I had my first glass of Cloudy Bay a couple years ago with yellowtail jalapeno sashimi at Aspen’s Matsuhisa (matsuhisaaspen.com), which continues to serve it by the glass. Another day, I found myself choosing it over a Chablis at Ajax Tavern (ajaxtavernaspen.com). It’s a coup for a winery to make it to a top restaurant’s list of wines by the glass, so I asked highly respected Master Sommelier Sabato Sagaria, who oversees Ajax Tavern’s and The Little Nell’s (thelittlenell.com) prestigious lists, how he made his choice: “For me, Cloudy Bay is the quintessential New Zealand sauvignon blanc. It is delicious on its own, as well as with food. We serve a lot of oysters at Ajax. It is the ultimate oyster wine, with all those bright, zippy, lime characteristics, which is why it has been a staple on Ajax Tavern’s by-the-glass menu.” 

Our first evening in New Zealand, I enjoy a knockout dish that embodies the South Island experience: local and seasonal products, cooked simply. A paella—with big green-lipped mussels, clams, scallops and a kick from wild boar sausage—is paired with both a sauvignon blanc (2012) and a pinot noir (2010); they both make for perfect drinking with the flavors. Then comes the luscious late harvest 2007 riesling, served with a light lemon posset with local figs. I am happy to discover that a few bottles of this delicious dessert wine are available back home.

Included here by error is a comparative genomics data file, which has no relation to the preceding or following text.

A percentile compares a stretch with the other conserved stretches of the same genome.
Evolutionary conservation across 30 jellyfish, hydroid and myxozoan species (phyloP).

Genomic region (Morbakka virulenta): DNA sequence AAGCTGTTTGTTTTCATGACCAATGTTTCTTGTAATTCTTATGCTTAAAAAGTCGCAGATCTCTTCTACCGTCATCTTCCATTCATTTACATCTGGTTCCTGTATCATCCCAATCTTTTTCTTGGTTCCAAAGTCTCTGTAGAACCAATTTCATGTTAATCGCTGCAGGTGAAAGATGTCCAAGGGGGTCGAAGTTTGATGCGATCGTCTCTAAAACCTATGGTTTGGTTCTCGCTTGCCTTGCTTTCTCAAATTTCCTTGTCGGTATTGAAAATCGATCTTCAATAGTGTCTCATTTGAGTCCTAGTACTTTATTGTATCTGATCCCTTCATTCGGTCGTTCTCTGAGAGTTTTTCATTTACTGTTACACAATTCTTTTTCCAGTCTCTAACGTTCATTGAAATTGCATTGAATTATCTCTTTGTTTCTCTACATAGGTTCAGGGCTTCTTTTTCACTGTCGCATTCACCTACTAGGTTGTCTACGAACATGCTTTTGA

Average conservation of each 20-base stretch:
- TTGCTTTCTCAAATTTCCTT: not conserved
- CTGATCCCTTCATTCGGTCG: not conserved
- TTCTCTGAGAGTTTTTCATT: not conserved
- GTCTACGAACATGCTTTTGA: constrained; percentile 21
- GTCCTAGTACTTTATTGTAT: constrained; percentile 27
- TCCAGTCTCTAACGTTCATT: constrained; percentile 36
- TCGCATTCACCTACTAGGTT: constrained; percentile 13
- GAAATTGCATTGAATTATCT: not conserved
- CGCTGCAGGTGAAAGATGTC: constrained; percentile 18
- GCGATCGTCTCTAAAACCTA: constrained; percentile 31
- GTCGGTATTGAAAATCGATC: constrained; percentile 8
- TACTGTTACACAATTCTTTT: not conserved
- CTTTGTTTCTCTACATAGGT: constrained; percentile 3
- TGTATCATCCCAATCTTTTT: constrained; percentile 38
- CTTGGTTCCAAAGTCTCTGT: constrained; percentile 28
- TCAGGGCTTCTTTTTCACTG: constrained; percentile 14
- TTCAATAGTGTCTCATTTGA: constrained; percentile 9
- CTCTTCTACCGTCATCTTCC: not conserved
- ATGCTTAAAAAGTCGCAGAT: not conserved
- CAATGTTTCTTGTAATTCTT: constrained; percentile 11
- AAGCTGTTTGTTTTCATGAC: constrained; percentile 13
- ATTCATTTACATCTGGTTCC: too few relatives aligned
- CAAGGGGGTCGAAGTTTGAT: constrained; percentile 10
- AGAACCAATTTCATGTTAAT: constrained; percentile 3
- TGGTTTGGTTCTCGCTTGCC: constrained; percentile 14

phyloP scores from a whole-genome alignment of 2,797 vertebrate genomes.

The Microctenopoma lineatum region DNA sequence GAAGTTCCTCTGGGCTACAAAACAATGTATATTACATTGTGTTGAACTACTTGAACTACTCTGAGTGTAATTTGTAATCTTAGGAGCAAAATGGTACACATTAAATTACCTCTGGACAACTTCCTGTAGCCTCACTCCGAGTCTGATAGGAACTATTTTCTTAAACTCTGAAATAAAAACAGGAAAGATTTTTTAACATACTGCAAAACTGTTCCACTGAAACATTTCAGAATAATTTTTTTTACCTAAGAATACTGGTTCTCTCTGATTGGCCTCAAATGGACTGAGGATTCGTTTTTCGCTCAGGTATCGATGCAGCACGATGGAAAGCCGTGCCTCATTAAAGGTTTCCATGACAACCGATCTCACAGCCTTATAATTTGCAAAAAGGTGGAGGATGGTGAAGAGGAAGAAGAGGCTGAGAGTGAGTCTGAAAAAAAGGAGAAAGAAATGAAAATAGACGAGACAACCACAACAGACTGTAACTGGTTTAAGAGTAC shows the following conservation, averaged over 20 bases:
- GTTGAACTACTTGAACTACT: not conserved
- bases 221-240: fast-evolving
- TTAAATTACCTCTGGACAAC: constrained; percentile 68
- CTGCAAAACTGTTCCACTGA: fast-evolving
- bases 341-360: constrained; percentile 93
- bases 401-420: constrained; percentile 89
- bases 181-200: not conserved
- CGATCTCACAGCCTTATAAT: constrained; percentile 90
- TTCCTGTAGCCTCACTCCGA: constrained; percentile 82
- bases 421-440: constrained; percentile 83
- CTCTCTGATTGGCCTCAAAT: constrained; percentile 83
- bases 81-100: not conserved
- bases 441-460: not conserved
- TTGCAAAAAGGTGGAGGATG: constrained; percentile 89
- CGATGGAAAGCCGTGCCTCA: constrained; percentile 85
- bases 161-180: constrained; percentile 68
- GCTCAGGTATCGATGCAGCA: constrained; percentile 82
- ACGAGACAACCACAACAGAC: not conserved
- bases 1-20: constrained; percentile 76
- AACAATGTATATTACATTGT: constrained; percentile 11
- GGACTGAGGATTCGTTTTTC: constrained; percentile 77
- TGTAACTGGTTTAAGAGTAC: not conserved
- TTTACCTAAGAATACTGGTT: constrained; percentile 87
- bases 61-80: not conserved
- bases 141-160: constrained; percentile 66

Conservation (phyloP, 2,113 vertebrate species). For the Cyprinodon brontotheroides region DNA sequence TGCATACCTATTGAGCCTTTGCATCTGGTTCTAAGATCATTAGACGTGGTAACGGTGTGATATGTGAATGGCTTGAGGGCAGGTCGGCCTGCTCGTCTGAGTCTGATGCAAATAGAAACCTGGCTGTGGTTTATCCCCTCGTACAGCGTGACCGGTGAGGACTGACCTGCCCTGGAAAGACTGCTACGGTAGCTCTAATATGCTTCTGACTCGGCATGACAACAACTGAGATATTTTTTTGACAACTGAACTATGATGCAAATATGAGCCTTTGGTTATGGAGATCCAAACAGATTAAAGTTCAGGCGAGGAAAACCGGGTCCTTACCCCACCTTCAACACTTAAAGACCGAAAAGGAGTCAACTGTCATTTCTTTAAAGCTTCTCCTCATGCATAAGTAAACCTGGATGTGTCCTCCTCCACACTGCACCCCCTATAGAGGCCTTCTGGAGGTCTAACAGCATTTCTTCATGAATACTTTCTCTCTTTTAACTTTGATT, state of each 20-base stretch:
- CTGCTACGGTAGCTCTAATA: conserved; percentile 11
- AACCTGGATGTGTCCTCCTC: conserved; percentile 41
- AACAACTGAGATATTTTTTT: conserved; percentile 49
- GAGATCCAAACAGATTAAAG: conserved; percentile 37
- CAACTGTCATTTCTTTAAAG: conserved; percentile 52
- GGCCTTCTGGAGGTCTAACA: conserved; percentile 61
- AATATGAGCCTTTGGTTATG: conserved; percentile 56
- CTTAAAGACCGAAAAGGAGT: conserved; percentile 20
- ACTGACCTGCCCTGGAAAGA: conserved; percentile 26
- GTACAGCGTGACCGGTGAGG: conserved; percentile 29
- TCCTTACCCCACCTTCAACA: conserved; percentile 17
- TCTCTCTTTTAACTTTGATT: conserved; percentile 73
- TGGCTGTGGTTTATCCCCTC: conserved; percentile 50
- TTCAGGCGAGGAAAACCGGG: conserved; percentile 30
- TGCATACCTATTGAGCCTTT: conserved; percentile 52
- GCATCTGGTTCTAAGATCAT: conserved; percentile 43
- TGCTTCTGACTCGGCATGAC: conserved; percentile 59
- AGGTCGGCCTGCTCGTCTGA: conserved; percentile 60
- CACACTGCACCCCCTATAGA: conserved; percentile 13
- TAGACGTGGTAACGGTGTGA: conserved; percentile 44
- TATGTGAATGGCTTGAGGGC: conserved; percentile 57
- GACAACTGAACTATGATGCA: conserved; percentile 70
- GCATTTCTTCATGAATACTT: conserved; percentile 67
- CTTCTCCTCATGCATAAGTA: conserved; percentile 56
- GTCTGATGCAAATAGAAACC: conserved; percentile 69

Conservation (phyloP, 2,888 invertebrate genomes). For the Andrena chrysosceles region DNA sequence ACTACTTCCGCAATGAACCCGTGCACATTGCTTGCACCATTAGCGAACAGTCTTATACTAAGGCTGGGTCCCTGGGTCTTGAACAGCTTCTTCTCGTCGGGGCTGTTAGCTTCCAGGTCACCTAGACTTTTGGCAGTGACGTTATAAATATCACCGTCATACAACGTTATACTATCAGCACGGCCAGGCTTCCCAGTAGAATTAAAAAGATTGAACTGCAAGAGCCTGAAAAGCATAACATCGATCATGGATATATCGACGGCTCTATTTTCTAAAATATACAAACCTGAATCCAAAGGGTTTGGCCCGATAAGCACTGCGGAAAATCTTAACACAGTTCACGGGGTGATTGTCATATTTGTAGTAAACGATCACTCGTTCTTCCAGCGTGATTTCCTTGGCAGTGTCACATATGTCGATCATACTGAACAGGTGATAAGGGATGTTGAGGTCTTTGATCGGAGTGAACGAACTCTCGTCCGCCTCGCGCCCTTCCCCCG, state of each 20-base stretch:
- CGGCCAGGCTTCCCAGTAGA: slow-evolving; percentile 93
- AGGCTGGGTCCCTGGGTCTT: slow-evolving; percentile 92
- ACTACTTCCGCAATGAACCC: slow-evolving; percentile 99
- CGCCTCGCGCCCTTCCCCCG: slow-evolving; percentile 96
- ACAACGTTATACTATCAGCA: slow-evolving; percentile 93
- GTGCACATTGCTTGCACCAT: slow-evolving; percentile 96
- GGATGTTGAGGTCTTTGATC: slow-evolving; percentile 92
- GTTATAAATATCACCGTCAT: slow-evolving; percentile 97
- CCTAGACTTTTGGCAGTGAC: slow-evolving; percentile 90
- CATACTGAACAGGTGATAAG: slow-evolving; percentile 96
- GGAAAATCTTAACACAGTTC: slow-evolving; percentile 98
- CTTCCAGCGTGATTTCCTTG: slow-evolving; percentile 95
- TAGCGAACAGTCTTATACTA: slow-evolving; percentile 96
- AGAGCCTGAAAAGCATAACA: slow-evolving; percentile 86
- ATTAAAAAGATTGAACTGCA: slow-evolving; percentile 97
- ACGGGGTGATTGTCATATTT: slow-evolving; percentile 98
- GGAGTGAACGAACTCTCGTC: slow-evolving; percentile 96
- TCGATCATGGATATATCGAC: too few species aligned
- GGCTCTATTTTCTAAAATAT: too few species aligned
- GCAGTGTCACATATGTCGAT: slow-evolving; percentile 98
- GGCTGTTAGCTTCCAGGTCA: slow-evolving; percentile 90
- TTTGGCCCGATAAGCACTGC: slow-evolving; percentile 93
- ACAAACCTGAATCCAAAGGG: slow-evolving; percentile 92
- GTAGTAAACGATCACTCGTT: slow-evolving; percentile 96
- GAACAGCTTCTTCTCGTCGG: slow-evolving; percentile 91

At dinner that night, discussion centers on the weather and what grapes will get picked when. Winemakers, it seems, are like “grape whisperers,” with an uncanny sense of just the right time to pick each grape. And, lo and behold, we finish dinner when we get the call. With a glint in his eye, Morden announces, “Time to pick the sauvignon blanc grapes.” We pile into an SUV with Morden and Senior Winemaker Tim Heath.